18 November 2011

A nest of baby dinosaurs

We all (hopefully) know that dinosaur eggs have been found in nests.  Today Live Science had this photo and a story suggesting that they may have lingered in the nests to be cared for by parents.

A nest of 15 young dinosaurs uncovered in Mongolia — cousins of Triceratops — now suggests these plant-eating beasts might have cared for their young, scientists reveal.

The dinosaur is named Protoceratops andrewsi, a sheep-size herbivore that lived about 70 million years ago that's known for the frill at the back of its head. Within the nest were infants about 4 to 6 inches (10 to 15 centimeters) long and probably no more than a year old.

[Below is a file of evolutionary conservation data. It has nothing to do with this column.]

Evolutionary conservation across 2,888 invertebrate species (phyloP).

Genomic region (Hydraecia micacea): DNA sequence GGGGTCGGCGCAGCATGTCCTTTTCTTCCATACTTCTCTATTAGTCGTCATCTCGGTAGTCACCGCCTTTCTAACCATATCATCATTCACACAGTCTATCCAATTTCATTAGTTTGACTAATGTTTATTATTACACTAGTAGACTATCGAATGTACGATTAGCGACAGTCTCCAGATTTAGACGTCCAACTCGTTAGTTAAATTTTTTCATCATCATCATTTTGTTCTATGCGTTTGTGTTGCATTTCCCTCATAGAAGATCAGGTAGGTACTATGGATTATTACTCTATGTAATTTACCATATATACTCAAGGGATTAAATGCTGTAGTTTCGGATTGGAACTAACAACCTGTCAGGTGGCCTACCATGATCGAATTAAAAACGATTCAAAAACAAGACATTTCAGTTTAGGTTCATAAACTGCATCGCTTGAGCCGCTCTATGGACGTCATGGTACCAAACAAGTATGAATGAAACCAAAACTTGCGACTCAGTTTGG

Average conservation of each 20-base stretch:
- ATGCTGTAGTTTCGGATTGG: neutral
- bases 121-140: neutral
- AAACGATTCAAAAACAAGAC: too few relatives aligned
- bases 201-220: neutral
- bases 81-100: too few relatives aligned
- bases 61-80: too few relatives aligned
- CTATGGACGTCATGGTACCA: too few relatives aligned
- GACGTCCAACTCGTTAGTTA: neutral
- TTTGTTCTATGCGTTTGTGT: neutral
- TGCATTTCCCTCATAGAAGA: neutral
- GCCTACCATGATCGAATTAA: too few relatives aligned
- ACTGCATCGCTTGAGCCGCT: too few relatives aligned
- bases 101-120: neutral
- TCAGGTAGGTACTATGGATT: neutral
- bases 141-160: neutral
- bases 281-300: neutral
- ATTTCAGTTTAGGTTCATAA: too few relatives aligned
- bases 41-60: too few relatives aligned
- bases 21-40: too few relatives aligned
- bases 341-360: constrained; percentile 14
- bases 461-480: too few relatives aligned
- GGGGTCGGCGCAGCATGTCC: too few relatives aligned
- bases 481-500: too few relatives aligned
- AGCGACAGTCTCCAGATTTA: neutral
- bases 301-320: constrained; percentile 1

"The evidence suggests they may have been overrun by migrating dunes during a sandstorm," researcher David Fastovsky, a vertebrate paleontologist at the University of Rhode Island, told LiveScience. 
I wonder if they were able to delineate any sort of "nest structure" in the matrix to counter the possibility that the carcasses were assembled from a wider area by wind/predators/flash floods etc.  But how fascinating it must have been to find and dissect out this block of specimens.


  1. Evidence of postnatal parental care has already been found in dinosaurs. Maiasaura leg bones aren't fully formed when they're born (which means they couldn't leave the nest yet) and eggshells get broken to bits during their stay in the nest (which wouldn't happen if they left immediately). It's not surprising that non-avian dinosaurs cared for their young considering crocs and birds both do.

  2. More like 4,000 years ago. But yes exactly as you said, "Flash flood"


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